Children's nightmares, restless nights and the dawn of a terrible day

·3 min read

Jul. 2—It began, as terrible days often do, in the wee hours of the morning.

I opened my eyes to find our 6-year-old daughter standing inches from my face.

"Daddy," she whispered, her voice low and sad. "I had a nightmare."

Half-asleep, I must have muttered a question about the nature of our daughter's dream, because she immediately launched into a lengthy description of some improbable situation like "I had to eat a whole cake and I'd already eaten three ice cream cones" or "I was in a store that gave away baby dolls but I could only take six."

As you do when faced with a small child awakened in the night by some non-terrifying dream, I told Arlie that everything was fine, none of it was real, and to go back to bed.

"Can I sleep in your bed?"

From over my shoulder, Mandy stirred long enough to murmur "Not tonight, Arlie" before promptly falling back asleep. She would remember none of this the next morning.

"Aw," Arlie moaned.

But the sleep-deprived version of Adam Armour who exists at 3:46 on a Wednesday morning is not the most sympathetic, even when faced with the whimpers of his only child. And so, he grabbed her gently by the top of her head and led her back into her room, ensured she was secure inside her tangle of sheets and blankets and menagerie of stuffed creatures, and then returned to bed.

Despite all the effort I put into tossing and turning and stressing about how much work I had to do that day, I couldn't fall back asleep. I lay in bed staring at the far wall of our bedroom, telling myself over and over again that I had to get to sleep because there were only a few hours left before morning, and if I didn't get to sleep, I'd be in no shape to do everything I needed to do that day.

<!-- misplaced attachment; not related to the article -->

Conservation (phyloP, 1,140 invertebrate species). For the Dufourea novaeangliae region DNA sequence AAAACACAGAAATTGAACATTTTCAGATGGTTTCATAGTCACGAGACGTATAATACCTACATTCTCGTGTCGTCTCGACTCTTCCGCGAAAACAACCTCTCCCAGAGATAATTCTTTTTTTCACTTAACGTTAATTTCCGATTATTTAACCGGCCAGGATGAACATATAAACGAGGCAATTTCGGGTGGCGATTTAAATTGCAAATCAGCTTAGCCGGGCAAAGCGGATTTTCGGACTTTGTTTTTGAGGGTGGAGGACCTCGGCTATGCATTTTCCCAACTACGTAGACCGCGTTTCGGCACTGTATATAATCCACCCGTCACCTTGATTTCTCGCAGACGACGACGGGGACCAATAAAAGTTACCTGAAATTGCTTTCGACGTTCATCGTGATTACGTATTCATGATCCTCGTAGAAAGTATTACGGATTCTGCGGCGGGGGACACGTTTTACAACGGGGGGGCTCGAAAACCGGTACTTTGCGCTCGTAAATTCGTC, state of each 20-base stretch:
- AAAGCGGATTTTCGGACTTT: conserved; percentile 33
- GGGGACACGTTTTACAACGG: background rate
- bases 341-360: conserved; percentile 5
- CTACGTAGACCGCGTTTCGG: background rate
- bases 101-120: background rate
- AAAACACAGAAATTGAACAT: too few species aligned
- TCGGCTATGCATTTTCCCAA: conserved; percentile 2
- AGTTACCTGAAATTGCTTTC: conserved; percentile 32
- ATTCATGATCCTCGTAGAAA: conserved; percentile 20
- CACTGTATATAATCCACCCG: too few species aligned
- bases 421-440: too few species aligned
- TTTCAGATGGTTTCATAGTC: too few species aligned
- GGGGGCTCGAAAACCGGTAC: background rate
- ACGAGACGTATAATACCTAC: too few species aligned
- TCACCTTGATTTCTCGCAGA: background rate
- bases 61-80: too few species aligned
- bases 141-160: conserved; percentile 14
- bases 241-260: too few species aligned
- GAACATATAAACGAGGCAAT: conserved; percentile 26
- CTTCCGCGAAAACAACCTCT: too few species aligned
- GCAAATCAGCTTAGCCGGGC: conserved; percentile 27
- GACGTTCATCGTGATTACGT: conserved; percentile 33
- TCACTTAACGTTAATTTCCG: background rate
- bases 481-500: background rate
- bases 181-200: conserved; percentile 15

"You've got to get some sleep," I told myself. "It'll be a terrible day if you don't get some sleep."

Time moves differently in the pre-dawn hours, so it seemed as if my struggle to fall back asleep lasted hours, when really it was only about 45 minutes by the time I'd convinced my brain to go back into standby mode and finally drifted away again.

"Daddy, I had another nightmare."

My eyes popped open, heart pounding from the sudden shock of being awakened so soon after falling asleep again. I may have screamed a little.

"Can I please sleep in your bed?"

I crawled out from the covers, stood there for a moment or two contemplating my decision to become a parent, and then waved the child into my usual spot.

Arlie cheered — her nightmare about owning too many puppies or having a trip to Disney World delayed by a stop at an even better Disney World apparently forgotten — and crawled into bed next to her mother. For her part, Mandy rolled over, gave Arlie a barely conscious hug, and then said to me, "Are you going to the couch?" She didn't remember this, either.

A few restless hours later, as I listened to the slurping sounds of our oldest cat, Flannery, vigorously cleaning every corner of her body — as she had been since I'd plopped down on the couch — a hair's breadth from my nose, I wondered what nightmares awaited me.

"It's going to be a terrible day," I said aloud, watching as the blood red light of the morning sun crept upward through my living room blinds.

ADAM ARMOUR is the news editor for the Daily Journal and former general manager of The Itawamba County Times. You may reach him via his Twitter handle, @admarmr.